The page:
I’m thrilled to share that the Museum launched its first online course this month! Hangout with Art is a completely free MOOC (massive open online course) whose goal is to help participants find new ways to engage with art and get more comfortable visiting museums. The course went live earlier this month and I thought this might be a good moment to share more about the MOOC here on our blog.
It’s no secret around the Museum that I’m a huge tech nerd. One of my favorite things is finding out what apps, websites, and programs people use to get their jobs done. I’ll admit it, I’m a little bit nosy (or nebby, as the native Pittsburgher in me would say), so I find it fascinating to see how folks in any industry organize their lives and make things happen.
So it’s about time I asked staff here at the Milwaukee Art Museum what tech they use to get stuff done. You might think we museum people are all about “old stuff” (and, of course, we do love a good 500-year-old painting), but we here at MAM are pretty techie indeed. Today, I’m sharing some of our staff’s favorites apps and websites with you. You don’t have to work at an art museum to use these apps in your work or life–I guarantee it!
This is part two of two posts about my experiences at the Beautiful Data: Telling Stories with Open Collections workshop at Harvard University’s metaLAB. Read part one here.
When my teen program started up again this fall, I brought my students into the Milwaukee Art Museum galleries to look at a single work of art for an hour (you can read more about this processhere.) As usual, I noticed the high schoolers opening up to each other, to new ideas, and to finding ways that art relates to their everyday life—whether a photograph of Milwaukee or a landscape by a Baroque Italian painter. These discussions are guided by the students—I might throw in some useful facts to open up the conversation, but they take the lead. As a result, on any given day, we might relate artworks to religion, politics, narratives, families and friends, or even moods and feelings.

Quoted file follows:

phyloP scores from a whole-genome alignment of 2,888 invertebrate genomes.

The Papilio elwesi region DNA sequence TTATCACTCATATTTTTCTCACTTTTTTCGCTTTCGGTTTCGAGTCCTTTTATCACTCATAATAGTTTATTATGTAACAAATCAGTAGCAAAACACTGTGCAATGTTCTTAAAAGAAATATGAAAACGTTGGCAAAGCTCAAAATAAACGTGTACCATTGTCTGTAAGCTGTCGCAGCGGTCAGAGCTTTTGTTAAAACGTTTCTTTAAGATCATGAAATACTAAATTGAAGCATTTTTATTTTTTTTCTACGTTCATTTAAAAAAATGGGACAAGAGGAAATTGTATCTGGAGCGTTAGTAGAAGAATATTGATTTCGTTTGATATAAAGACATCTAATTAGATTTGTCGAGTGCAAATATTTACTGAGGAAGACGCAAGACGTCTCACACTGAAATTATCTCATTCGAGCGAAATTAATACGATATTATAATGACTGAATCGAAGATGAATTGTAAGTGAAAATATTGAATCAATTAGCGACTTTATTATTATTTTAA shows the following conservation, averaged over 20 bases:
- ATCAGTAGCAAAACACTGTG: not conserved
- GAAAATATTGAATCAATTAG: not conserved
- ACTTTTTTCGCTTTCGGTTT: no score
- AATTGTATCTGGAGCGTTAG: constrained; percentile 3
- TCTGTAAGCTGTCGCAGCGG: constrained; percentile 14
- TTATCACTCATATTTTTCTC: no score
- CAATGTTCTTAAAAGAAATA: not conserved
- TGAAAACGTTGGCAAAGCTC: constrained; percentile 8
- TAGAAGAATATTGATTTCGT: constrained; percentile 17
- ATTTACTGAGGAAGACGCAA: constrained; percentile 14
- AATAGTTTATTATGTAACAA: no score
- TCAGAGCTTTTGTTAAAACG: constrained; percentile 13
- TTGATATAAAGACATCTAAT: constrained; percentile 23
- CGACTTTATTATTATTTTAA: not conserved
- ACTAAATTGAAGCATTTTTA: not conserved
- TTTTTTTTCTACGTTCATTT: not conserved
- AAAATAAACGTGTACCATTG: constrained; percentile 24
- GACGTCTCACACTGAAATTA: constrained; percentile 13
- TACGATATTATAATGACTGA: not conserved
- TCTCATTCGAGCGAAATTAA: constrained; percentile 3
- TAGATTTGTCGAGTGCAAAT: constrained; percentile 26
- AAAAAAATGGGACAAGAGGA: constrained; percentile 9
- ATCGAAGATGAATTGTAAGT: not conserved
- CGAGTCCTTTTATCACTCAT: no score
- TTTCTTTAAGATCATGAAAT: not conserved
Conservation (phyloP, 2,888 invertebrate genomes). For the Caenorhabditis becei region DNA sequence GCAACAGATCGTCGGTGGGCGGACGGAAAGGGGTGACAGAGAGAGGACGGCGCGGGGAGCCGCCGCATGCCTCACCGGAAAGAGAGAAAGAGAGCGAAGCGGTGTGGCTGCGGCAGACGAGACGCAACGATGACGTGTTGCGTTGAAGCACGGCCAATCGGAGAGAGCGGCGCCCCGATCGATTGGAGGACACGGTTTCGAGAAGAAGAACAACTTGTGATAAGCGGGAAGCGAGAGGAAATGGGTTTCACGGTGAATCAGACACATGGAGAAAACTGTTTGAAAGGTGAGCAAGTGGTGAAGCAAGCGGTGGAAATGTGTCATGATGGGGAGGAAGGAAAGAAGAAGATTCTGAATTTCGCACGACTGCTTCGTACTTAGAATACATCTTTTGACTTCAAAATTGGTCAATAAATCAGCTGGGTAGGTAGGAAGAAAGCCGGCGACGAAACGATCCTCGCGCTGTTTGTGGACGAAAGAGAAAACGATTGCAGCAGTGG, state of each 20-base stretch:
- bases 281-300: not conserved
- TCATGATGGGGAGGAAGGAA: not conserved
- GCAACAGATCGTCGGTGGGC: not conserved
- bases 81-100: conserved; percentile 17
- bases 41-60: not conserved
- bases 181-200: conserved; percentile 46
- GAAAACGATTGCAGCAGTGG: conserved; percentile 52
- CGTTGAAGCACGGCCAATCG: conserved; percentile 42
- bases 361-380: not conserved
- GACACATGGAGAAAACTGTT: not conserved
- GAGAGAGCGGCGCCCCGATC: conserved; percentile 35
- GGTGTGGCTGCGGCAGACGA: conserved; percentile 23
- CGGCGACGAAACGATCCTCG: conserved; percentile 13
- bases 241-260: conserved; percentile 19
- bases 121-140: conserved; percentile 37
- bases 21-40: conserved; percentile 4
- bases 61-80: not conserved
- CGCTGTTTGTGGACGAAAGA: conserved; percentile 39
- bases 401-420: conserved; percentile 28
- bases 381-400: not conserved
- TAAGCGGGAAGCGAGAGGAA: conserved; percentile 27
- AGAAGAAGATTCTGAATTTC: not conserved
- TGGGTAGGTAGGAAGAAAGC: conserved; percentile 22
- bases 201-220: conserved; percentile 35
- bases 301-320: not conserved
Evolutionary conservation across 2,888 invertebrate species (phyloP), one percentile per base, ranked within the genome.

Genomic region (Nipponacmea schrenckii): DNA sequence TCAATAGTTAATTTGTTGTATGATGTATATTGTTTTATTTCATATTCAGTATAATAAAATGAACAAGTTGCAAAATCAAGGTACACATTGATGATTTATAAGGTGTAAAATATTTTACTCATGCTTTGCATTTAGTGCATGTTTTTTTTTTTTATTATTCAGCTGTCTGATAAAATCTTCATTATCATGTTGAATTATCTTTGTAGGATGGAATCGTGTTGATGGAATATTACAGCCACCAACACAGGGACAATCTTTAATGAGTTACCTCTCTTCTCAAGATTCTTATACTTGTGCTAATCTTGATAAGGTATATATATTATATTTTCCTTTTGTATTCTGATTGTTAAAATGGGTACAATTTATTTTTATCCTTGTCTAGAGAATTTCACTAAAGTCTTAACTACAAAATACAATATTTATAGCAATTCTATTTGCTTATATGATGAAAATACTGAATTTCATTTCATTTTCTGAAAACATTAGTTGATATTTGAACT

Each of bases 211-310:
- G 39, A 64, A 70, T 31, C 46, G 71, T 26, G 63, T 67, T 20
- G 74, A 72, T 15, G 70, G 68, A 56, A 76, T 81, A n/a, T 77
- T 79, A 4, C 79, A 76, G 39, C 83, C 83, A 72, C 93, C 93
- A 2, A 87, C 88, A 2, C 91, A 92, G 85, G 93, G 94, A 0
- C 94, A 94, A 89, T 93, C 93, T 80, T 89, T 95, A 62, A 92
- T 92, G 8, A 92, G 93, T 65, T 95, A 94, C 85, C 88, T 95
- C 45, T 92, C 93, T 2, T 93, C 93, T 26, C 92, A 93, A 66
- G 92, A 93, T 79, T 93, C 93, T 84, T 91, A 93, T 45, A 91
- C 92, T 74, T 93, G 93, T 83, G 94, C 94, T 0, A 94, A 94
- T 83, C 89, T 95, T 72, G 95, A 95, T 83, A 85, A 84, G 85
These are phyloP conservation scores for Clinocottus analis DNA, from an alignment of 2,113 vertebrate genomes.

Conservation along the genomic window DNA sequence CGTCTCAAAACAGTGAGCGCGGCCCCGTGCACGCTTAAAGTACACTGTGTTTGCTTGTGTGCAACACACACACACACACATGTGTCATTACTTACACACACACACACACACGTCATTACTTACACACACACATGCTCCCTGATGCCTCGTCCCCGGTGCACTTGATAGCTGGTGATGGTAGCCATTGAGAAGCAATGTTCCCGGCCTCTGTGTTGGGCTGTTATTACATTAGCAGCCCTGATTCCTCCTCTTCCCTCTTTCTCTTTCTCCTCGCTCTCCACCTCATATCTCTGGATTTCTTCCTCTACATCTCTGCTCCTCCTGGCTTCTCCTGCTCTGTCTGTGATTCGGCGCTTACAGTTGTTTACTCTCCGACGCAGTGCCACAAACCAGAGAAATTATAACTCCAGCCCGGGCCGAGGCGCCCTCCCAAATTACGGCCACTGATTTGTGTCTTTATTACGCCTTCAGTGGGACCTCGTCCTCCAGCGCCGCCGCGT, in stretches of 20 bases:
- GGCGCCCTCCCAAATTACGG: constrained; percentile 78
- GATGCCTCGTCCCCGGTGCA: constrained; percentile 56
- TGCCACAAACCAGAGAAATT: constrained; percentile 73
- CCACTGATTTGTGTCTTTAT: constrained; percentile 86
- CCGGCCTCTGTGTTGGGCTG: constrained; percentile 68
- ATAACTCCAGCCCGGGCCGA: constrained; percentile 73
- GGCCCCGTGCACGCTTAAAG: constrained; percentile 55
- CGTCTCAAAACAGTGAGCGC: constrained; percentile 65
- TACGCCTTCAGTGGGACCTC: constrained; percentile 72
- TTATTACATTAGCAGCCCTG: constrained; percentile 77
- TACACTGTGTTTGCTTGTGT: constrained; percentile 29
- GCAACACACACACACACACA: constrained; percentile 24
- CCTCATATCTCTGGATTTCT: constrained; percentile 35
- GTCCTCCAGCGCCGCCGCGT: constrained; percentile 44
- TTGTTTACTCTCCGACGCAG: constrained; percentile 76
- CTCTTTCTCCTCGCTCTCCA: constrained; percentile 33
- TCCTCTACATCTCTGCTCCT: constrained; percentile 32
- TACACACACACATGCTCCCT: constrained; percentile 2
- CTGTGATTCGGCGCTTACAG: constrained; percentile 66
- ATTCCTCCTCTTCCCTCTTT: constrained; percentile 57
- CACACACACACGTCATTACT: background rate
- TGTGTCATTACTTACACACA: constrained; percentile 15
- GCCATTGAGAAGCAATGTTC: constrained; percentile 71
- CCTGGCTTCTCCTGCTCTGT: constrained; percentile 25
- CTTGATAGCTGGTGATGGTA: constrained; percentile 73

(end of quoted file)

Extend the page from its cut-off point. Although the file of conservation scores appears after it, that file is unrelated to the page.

This is part one of two posts about my experiences at the Beautiful Data: Telling Stories with Open Collections workshop at Harvard University’s metaLAB.
This past June, I participated in a two-week workshop at Harvard University’s metaLAB called Beautiful Data: Telling Stories with Open Collections. Thanks to a grant from the Getty Foundation, the metaLAB brought together over twenty curators, technologists, educators, and scholars to grapple with how we might use publicly available data from museum collections in our work. In the first week, speakers as varied as digital museum specialists to experience designers to scientists who study vision all pressed us to think of our work in unexpected contexts. In the second week, we took what we’d discussed and applied them to projects of our own.